A letter to final year students

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Dear upcoming graduates,

So it’s that time of year again. Summer is winding down and everyone is back in Waterloo for another academic year.

Lots to look forward to! Homecoming is around the corner, you get two reading weeks, a winter break and there’s no forgetting St. Patrick’s Day.

But I’m willing to bet that although you have your entire final year of university ahead of you, you’ve already started stressing about what comes next. You’re probably starting to feel nostalgic around the campus. This is your second last semester. You’ll only have one more “first day of classes” at Laurier after this one.

Society has a very rigid and specific set of expectations for us upon graduating university. We’re pushed to pursue further education or to secure a job in your field with career potential. Ideally, meet your life partner if you haven’t already done so. Be married by thirty, with kids on the way.

You’ve kept “them” happy up until now. You’ve gone and gotten yourself a degree. You’re wiser and more capable than you were before coming here. But now what? It’s a hell of a lot of pressure to have on top of classes, exams, part-time jobs and social obligations.

I’m writing to tell you that this isn’t the only way. You are a smart and accomplished young person. You’ve gotten this far!

The first thing you need to do is stop and congratulate yourself. In eight months, you’re going to be a university graduate. This is a huge accomplishment. It may not feel this way inside of the university bubble but you are now among an educated minority. You will have studied hard, passed your exams and have become a success.

Not having a plan in place for the day after your convocation won’t make you a failure. Depending on when your birthday falls and how many years you’ve spent at Laurier, you’ll be somewhere in your early twenties.

You are so young. You have your life ahead of you to work, to make money, to pay bills. So realize that there’s more freedom in this next chapter of life than you think.

A photo posted by Taylor Kassay (@taykassay) on

I submitted my final assignment of my undergrad on April 14 of this year, completing my degree in communication studies at Laurier. Since then, I’ve been living on my dad’s sailboat in the Caribbean. Although I write for sailing magazines for pocket money, I don’t have a job.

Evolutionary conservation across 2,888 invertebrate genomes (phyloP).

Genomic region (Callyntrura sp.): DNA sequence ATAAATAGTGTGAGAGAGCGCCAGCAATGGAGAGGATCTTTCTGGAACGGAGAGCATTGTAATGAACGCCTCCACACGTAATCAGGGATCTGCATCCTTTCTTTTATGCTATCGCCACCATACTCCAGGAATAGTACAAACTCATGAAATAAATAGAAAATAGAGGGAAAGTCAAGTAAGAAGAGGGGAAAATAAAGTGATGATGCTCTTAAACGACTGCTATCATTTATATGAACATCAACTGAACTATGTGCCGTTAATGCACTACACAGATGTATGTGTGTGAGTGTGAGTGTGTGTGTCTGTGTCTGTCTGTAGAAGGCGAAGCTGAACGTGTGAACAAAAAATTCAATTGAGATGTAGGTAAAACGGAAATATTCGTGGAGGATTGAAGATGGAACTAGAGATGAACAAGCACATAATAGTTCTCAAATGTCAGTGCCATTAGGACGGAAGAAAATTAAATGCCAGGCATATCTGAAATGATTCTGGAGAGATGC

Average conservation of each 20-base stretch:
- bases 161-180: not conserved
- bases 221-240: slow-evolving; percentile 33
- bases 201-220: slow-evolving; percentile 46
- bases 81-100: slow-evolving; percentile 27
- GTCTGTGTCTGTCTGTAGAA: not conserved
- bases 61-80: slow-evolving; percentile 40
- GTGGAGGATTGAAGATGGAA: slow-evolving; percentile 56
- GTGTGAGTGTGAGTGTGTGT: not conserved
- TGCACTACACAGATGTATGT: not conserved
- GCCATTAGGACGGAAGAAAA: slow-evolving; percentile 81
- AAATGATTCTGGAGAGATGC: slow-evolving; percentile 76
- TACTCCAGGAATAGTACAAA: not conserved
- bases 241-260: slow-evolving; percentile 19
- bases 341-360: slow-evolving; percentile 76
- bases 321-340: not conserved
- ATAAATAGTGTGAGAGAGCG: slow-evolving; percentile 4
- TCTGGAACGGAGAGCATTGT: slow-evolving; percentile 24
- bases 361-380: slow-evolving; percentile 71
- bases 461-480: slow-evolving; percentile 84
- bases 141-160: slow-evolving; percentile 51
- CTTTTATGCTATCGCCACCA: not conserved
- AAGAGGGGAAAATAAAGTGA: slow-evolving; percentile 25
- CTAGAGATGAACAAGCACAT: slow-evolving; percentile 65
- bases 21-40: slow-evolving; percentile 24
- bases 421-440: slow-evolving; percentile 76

My lifestyle certainly isn’t on society’s pre-approved path. Yet, I’m discovering as much about myself and the world around me as I did at Laurier.

I’m learning new languages and meeting incredible people. Every week we sail to a new island. I’ve been to seven different countries in four months and have officially sailed the entire Caribbean chain of islands.

As incredible this may sound, I faced endless skepticism towards my decision to adopt this lifestyle and this is precisely the problem.

People are inclined to refer to my lifestyle as taking time off. This couldn’t be farther from the truth. I am taking time to experience new cultures, perspectives and environments, meeting new people and challenging myself in new ways every day.

You may not have the opportunity to sail the Caribbean and may not even want to. But there are a million other ways to challenge yourself, to grow and to be happy without needing to feel inadequate if you’re not making six figures by this time next year.

Go work at a camp in Switzerland. They’ll give you a room to sleep in and I hear it’s absolutely beautiful there. Work at a hotel in Banff. Get a job on a cruise ship. Become an au pair in Europe. Connect back to your roots. Spend time with family.

It’s okay if you don’t have it all figured out.

I can’t change the likelihood that you will be asked hundreds of times throughout this year what your plans are after graduation. What I can do is remind you that “I don’t know” is an acceptable and liberating answer.


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Serving the Waterloo campus, The Cord seeks to provide students with relevant, up to date stories. We’re always interested in having more volunteer writers, photographers and graphic designers.